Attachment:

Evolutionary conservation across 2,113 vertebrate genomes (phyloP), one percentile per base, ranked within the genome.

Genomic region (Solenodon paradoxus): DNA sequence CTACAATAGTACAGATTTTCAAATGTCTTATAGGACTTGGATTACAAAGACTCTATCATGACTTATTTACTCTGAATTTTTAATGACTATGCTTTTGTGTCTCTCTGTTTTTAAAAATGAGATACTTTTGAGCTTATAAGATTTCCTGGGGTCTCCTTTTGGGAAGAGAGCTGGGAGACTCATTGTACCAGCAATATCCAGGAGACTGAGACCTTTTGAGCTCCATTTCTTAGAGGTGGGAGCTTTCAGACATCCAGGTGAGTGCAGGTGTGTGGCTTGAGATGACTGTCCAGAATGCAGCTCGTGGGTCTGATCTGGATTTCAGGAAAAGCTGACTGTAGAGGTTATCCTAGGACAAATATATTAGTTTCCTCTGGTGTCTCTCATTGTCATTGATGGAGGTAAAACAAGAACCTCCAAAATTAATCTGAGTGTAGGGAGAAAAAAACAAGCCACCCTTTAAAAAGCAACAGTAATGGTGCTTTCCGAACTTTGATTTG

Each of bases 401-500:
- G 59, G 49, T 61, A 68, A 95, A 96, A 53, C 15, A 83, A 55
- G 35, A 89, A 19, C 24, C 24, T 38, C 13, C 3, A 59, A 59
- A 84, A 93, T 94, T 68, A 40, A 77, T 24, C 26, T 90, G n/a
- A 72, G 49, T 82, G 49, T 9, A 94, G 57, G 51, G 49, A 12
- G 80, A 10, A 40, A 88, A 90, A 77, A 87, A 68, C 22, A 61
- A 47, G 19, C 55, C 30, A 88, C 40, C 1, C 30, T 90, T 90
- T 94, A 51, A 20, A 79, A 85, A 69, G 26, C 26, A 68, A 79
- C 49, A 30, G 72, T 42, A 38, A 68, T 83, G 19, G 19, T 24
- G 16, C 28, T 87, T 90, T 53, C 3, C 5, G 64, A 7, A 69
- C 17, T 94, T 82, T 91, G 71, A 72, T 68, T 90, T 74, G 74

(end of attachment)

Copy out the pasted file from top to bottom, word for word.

Evolutionary conservation across 2,113 vertebrate genomes (phyloP), one percentile per base, ranked within the genome.

Genomic region (Solenodon paradoxus): DNA sequence CTACAATAGTACAGATTTTCAAATGTCTTATAGGACTTGGATTACAAAGACTCTATCATGACTTATTTACTCTGAATTTTTAATGACTATGCTTTTGTGTCTCTCTGTTTTTAAAAATGAGATACTTTTGAGCTTATAAGATTTCCTGGGGTCTCCTTTTGGGAAGAGAGCTGGGAGACTCATTGTACCAGCAATATCCAGGAGACTGAGACCTTTTGAGCTCCATTTCTTAGAGGTGGGAGCTTTCAGACATCCAGGTGAGTGCAGGTGTGTGGCTTGAGATGACTGTCCAGAATGCAGCTCGTGGGTCTGATCTGGATTTCAGGAAAAGCTGACTGTAGAGGTTATCCTAGGACAAATATATTAGTTTCCTCTGGTGTCTCTCATTGTCATTGATGGAGGTAAAACAAGAACCTCCAAAATTAATCTGAGTGTAGGGAGAAAAAAACAAGCCACCCTTTAAAAAGCAACAGTAATGGTGCTTTCCGAACTTTGATTTG

Each of bases 401-500:
- G 59, G 49, T 61, A 68, A 95, A 96, A 53, C 15, A 83, A 55
- G 35, A 89, A 19, C 24, C 24, T 38, C 13, C 3, A 59, A 59
- A 84, A 93, T 94, T 68, A 40, A 77, T 24, C 26, T 90, G n/a
- A 72, G 49, T 82, G 49, T 9, A 94, G 57, G 51, G 49, A 12
- G 80, A 10, A 40, A 88, A 90, A 77, A 87, A 68, C 22, A 61
- A 47, G 19, C 55, C 30, A 88, C 40, C 1, C 30, T 90, T 90
- T 94, A 51, A 20, A 79, A 85, A 69, G 26, C 26, A 68, A 79
- C 49, A 30, G 72, T 42, A 38, A 68, T 83, G 19, G 19, T 24
- G 16, C 28, T 87, T 90, T 53, C 3, C 5, G 64, A 7, A 69
- C 17, T 94, T 82, T 91, G 71, A 72, T 68, T 90, T 74, G 74